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Last Updated: Tuesday, 14 October, 2003, 23:23 GMT 00:23 UK
Booker 2003 nominees profiled
BBC News Online profiles the five authors who joined winner DBC Pierre on the 2003 Booker Prize shortlist.

Monica Ali
Monica Ali was favourite to win with one bookmaker
Monica Ali was born in Dhaka, Bangladesh, in 1967 - the daughter of an English mother and Bangladeshi father.

She moved to Bolton, Greater Manchester, with her family aged four and her literary curiosity was piqued at the age of 10 when her mother took her to the library.

But instead of taking her to the children's section, her mother picked The Bell by Iris Murdoch - with its homosexual affair and religious tensions. "I was initiated," Ali recalled.

She went on to study politics, philosophy and economics at Oxford University before moving to London, marrying a management consultant and having two children.

She began writing Brick Lane - about life in London's East End - after joining online short story groups during disrupted night-times spent feeding her youngest daughter.

And it had the reception that most budding writers dream of - a 200,000 advance from a British publisher on the strength of six chapters.

Before it was published, she hit the headlines when she was included on Granta's list of 20 best new young novelists - and Brick Lane has been selling well since it was published in June.

Margaret Atwood
Margaret Atwood is a previous Booker winner
Margaret Atwood won the prize in 2000 for The Blind Assassin and has been nominated a further three times, not including this year.

Born in 1939 in Ottawa, Canada, she came to prominence in the 1960s and her work includes more than 30 books of fiction, poetry and critical essays.

Her novels include her 1985 success The Handmaid's Tale plus Cat's Eye, The Robber Bride and Alias Grace.

If her novels have a thread, it is her capacity to describe pain, its causes and consequences - but she has said it is not a reflection of her personal suffering.

"All writing... is motivated, deep down, by a fear of and a fascination with mortality," she has said.

Her work has been translated into 33 languages and she lives in Toronto with writer Graeme Gibson.

Damon Galgut
Damon Galgut was 17 when he wrote his first novel
Damon Galgut was born in Pretoria, South Africa, in 1963, and studied drama at the University of Cape Town.

He wrote his first novel, A Sinless Season, at the age of 17 - but that was followed by a break of several years.

But when he resumed, he wrote Small Circle of Beings and The Beautiful Screaming of Pigs - for which the Financial Times said he wrote "like an angel" when it was published in 1991.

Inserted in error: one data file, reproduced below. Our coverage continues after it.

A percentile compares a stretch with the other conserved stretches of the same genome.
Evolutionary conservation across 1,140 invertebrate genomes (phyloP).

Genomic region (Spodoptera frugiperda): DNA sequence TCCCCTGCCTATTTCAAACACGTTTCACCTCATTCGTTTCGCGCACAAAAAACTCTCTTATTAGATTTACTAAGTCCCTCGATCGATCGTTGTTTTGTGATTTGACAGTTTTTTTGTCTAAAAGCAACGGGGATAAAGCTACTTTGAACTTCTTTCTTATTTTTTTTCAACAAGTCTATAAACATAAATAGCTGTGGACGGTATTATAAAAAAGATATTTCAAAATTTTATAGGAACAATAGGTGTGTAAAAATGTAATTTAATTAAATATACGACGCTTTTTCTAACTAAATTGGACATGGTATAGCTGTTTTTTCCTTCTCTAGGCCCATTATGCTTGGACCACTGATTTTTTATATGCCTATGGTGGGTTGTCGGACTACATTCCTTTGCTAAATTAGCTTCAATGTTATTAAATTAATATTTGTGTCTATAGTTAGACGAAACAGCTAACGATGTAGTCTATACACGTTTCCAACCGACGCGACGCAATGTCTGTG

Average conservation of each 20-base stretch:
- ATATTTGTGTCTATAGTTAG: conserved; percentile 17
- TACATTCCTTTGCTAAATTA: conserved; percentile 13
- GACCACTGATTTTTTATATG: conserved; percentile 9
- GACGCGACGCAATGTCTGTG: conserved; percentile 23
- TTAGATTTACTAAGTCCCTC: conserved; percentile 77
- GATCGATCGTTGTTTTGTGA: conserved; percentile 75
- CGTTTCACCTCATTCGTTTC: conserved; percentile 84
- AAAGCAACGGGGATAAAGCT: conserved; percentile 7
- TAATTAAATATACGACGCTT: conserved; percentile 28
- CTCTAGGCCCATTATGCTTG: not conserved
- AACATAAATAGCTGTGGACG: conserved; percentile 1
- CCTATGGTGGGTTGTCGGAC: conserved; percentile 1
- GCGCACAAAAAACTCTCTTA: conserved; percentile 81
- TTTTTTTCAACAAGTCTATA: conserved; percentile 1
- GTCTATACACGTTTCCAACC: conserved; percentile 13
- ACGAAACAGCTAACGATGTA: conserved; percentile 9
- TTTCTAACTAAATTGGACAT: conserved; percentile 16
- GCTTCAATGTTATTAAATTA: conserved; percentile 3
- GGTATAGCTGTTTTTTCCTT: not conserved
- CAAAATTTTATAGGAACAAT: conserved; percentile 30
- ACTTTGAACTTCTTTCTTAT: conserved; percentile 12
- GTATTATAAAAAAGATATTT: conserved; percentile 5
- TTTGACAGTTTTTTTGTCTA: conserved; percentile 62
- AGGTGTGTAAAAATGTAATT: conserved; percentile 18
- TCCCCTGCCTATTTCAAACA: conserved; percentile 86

Then came The Quarry, a thrilling chase across South Africa, which was made into a film by a Belgian production company.

He has also written plays and has taught drama at the University of Cape Town.

The Good Doctor, set in a struggling rural hospital in South Africa, is his fourth novel and has seen him compared to Graham Greene.

It was described by one critic as "sensory and reflective in equal and impressive measure".

Zoe Heller
Zoe Heller is a British newspaper columnist
Zoe Heller was born in London in 1965 and was educated at Oxford University and Columbia University in New York.

She established herself as a journalist, and her work as a feature writer, critic and columnist has appeared in the Sunday Times, Daily Telegraph, Vogue and Vanity Fair among others.

In 1998, she wrote an article arguing that the "chick lit" fad had got out of hand - and, true to her word, her debut novel in 1999 was about a 50-year-old man recovering from a heart attack.

Titled Everything You Know, it was met with lukewarm praise by critics.

She was named columnist of the year for 2002 and her second novel, Notes on a Scandal, followed this June.

It got a better reception than her debut, and was blackly funny, witty and poignant, according to one critic.

The mother of a young daughter, Heller now lives in New York.

Clare Morrall
Clare Morrall is ranked as 10-1 outsider with bookmaker Ladbrokes
Clare Morrall was born in Exeter in 1952 and she left Devon in her late teens to study music in Birmingham, where she has worked as a music teacher since.

Her shortlisted novel, Astonishing Splashes of Colour, was not released until she was 50.

She has written all her life but her first four books were turned down by publishers.

"I suppose it is a strike for all those of us who have unpublished books under our beds and wonder, is it worth going on?" she told a newspaper.

The story reflects her interests in the dynamics of motherless family life, and in synaesthesia - a condition in which emotions can be seen as colours.

She has said she will not give up her teaching job, even if she wins the Booker, and did not even have an agent until the shortlist was announced.


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